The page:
So don’t think the facts support your statement this time either. Sorry.

    7. Avatar FibreFred says:

      As above the FTTC rollout started well before BDUK came into play

    8. Avatar TheFacts says:

      D – coming up with 21.5% means nothing. Exchanges are all different sizes from 25,000 to 150 lines. And the larger exchanges tend to be enabled for FTTX.

    9. Avatar DTMark says:

      So, just to clarify then – with no public funding even being mooted or anywhere on the horizon, the old phone company would have suddenly decided to actually invest something in the “last mile” network for the first time ever, perhaps a decade overdue, all by itself?

      Forgive my cynicism – it’s just that it’s never happened before and it does seem like an enormous coincidence.

    10. Avatar Deduction says:

      quote”D – coming up with 21.5% means nothing. Exchanges are all different sizes from 25,000 to 150 lines. And the larger exchanges tend to be enabled for FTTX.”

      LOL yep look at this massive exchange with FTTC
      There are a few more with similar numbers also and a whole bunch which only serve around 5000 premises. For them to be anywhere near 10,11,12 (or whatever million they reckon now) from the approx 1200 exchanges they have enabled would on average have to supply 10,000 per exchange. Some are indeed larger 20,000+ exchanges others are well below that figure. factor in an exchanged covered by FTTC DOES NOT mean everyone at that exchange can have it (no FTTC cab no FTTC) and their 10,11,12 or whatever million figure is totally whacked.

      Of course Multi ID posters, BT fans and anyone in general doesnt have to believe me. You can calculate it all for yourself with links such as…

      All you need is a calculator. (lend it to BT when you are done also).

    11. Avatar FibreFred says:

      Correct Mark, they announced their plans in 2008 look it up 🙂

      Its when Ofcom agreed that they could have a fair rate of return if they invested in fibre which up until that point had been holding them back.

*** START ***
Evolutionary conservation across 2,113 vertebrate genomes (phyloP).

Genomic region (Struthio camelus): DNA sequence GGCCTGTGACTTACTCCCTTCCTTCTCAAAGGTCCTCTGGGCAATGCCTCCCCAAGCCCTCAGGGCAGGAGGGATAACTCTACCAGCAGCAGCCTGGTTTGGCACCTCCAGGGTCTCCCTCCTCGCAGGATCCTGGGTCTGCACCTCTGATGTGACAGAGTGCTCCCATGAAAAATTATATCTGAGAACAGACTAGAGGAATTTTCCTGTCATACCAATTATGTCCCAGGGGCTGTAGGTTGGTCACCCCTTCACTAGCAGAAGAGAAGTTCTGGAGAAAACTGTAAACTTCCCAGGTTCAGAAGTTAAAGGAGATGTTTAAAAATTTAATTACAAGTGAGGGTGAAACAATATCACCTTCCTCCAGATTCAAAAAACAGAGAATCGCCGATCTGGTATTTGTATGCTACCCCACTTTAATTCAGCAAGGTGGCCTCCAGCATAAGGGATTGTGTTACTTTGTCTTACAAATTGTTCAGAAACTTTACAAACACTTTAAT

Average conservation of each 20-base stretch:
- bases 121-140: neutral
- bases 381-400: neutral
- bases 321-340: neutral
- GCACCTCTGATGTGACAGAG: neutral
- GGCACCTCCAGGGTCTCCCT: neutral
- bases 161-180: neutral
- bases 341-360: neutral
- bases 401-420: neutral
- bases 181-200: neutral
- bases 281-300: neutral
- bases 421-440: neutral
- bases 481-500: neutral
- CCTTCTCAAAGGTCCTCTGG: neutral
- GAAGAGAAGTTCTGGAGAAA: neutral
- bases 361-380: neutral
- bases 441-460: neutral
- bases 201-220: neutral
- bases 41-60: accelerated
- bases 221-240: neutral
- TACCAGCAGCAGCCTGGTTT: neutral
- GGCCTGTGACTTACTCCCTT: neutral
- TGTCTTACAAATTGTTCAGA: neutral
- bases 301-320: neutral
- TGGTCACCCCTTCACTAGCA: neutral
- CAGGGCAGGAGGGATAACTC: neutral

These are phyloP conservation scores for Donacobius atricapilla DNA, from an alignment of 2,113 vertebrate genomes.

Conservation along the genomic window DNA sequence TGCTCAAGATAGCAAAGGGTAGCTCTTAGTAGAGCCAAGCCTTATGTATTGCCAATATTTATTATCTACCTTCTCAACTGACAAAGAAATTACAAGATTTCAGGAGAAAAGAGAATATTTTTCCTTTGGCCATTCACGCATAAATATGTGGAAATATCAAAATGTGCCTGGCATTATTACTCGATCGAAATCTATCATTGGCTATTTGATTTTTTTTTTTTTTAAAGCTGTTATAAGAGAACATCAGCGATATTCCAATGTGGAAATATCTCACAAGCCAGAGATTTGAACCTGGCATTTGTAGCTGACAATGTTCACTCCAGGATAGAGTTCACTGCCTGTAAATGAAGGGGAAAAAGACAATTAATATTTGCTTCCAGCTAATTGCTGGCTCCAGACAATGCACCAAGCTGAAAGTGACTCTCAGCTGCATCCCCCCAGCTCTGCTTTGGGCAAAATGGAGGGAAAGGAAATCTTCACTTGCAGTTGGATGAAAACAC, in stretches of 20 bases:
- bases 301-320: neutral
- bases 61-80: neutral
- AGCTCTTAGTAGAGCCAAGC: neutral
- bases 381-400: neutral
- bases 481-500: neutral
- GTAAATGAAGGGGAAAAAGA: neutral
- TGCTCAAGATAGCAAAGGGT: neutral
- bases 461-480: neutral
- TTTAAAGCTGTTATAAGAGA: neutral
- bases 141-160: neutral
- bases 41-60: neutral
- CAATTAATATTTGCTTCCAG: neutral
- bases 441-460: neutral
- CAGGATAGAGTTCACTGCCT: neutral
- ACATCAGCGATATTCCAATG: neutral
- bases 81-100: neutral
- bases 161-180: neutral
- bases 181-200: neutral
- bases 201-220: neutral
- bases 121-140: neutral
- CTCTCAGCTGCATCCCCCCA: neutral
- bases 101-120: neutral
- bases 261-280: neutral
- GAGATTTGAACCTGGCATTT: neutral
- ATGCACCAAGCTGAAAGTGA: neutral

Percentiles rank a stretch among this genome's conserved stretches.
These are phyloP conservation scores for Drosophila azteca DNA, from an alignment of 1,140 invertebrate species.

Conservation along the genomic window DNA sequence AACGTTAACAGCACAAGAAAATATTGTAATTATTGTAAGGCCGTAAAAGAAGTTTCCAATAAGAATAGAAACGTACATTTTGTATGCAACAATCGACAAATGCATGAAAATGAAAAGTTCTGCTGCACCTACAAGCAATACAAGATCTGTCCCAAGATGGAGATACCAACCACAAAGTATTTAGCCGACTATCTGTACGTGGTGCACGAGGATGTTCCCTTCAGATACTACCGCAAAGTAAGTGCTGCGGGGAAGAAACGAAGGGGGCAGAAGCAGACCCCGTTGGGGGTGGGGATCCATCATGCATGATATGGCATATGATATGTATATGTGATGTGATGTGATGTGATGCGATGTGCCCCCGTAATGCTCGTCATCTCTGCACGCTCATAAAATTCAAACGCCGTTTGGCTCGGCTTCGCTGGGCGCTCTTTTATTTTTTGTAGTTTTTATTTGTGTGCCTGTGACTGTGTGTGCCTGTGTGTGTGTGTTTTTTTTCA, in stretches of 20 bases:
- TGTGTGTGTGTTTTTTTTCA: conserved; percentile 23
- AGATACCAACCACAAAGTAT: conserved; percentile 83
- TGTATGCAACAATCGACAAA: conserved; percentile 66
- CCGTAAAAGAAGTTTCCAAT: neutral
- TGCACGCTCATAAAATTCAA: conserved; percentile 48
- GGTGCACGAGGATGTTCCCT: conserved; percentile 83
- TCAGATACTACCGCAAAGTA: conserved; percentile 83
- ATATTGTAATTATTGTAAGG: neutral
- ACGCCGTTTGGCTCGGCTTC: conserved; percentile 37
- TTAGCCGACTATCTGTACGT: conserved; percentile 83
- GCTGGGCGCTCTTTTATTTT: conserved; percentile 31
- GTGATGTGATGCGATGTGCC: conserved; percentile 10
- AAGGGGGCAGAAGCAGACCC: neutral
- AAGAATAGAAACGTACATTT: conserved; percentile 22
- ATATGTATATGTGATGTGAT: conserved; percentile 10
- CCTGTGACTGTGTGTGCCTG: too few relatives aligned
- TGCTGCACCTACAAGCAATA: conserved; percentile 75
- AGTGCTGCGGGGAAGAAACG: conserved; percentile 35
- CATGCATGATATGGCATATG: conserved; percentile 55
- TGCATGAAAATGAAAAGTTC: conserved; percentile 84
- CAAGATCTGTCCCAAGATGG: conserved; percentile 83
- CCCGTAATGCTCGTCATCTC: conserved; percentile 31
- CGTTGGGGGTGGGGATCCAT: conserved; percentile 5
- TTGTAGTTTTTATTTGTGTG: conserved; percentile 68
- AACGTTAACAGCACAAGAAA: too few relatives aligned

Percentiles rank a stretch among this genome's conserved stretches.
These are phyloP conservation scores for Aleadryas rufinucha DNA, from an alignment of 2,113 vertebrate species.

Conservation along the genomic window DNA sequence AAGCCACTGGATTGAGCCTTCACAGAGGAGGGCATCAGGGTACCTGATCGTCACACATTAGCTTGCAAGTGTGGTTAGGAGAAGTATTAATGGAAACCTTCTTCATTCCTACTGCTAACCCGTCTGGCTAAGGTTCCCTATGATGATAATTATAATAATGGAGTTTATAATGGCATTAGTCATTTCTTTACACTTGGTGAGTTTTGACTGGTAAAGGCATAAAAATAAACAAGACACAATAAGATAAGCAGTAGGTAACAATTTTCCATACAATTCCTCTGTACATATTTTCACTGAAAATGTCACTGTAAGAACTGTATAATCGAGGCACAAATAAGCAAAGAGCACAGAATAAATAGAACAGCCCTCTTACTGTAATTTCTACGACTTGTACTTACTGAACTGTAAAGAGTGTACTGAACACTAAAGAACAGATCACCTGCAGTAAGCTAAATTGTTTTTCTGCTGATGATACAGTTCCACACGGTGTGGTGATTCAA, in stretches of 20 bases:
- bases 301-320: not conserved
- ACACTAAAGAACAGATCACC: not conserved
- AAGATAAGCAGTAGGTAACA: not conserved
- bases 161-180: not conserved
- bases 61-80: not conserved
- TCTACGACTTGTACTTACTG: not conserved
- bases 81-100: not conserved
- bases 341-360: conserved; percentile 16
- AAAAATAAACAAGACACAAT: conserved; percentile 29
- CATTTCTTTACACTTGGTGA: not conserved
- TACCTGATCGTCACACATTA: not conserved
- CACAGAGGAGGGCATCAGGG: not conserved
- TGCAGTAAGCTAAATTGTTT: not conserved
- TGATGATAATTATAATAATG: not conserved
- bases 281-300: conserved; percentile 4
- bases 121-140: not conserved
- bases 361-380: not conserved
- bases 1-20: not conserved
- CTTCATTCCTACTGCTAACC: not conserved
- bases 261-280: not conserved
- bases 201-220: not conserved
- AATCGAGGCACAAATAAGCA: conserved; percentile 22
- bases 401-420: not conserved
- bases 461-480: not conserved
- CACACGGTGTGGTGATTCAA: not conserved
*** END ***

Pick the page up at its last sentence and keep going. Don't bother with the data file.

Not a whiff of funding, that came 2yrs later

    12. Avatar TheFacts says:

      A sample analysis comes up with 15M premises total, so 70% FTTX would be 10.5M.

    13. Avatar Deduction says:

      There are over 25 Million homes in the UK and thats not including businesses (which total well over 5 Million).

      So how you think 15 Million equates to 70% i dont know but it sounds like you have used the same calculator as BT.

      Even if it were available to 15 Million (WHICH IT ISNT) that would be 50%. (and thats being generous and only including 5 million businesses).

      Exchanges/availability/enabled so far doesnt equal 15 Million. It equals a little over 8 Million if you must know (obviously it was too much effort to actually count with the info provided figures for the approx 1200 exchanges).

      The other 2 Million (to make the 10 million) BT claim are M.I.A, probably cos they have had dates put back or like some have not been enabled since they were first promised back in 2010.

      Or if you want it simply…
      25 million homes
      5 Million businesses
      Availability thus far = just over 8 Million

      Availability as a percent thus far therefore = 27%

      Do not attempt simple maths on a wonky calculator.

    14. Avatar TheFacts says:

      1204 exchanges enabled, average size 12500, at 70% = 10.5M

    15. Avatar Deduction says:

      Its not an average of 12500 per exchange and even if it were 10.5 Million is only around 35% of countries premises enabled.

    16. Avatar TheFacts says:

      What do you believe is the average size of enabled exchanges and how did you calculate it?

    17. Avatar Deduction says:

      Calculate from the lists i have already provided.

    18. Avatar Darren says:

      @TheFacts, the exchange size data he is basing his calculations on is appoximate to start with and most likely out of date too.


      He chooses to ommit this fact in the first instance and continues to ignor it, therefore he is just trolling as usual.

    19. Avatar Deduction says:

      Please provide links to your imaginary up to date figures

  14. Avatar Brian Storey says:

    Right – By my reckoning Openreach are about 20% behind where they are supposed to be cab enablement wise; strangely close to rule of 80/20. I’ve determined this by looking at their enablement status from a week ago vs all cabs selected for FTTC enablement up to and including phase 8b. I won’t disclose the actual figures due to possible sensitivities.

    Main reason for looking at this is because I’ve been watching Rochdale since I was first involved with FTTC for two reasons.

    1)The ISP I used to work for
    is based there. Amoungst other things, I was activly involved in building out their FTTC ordering and provisioning processes, staff & customer trials through to the launch. We had a vested interest in getting Rochdale enabled.

    2) I live there

    Rochdale was going to be in the original roll out but was postponed and therefore not in the original publications. It was eventually published in March 2010 for deployment end of 2010.

    The exchange was continuously delayed, held up in part due to power problems within the exchange. If I recall this was resolved early to mid 2011. Cabs were popping up alongside this activity.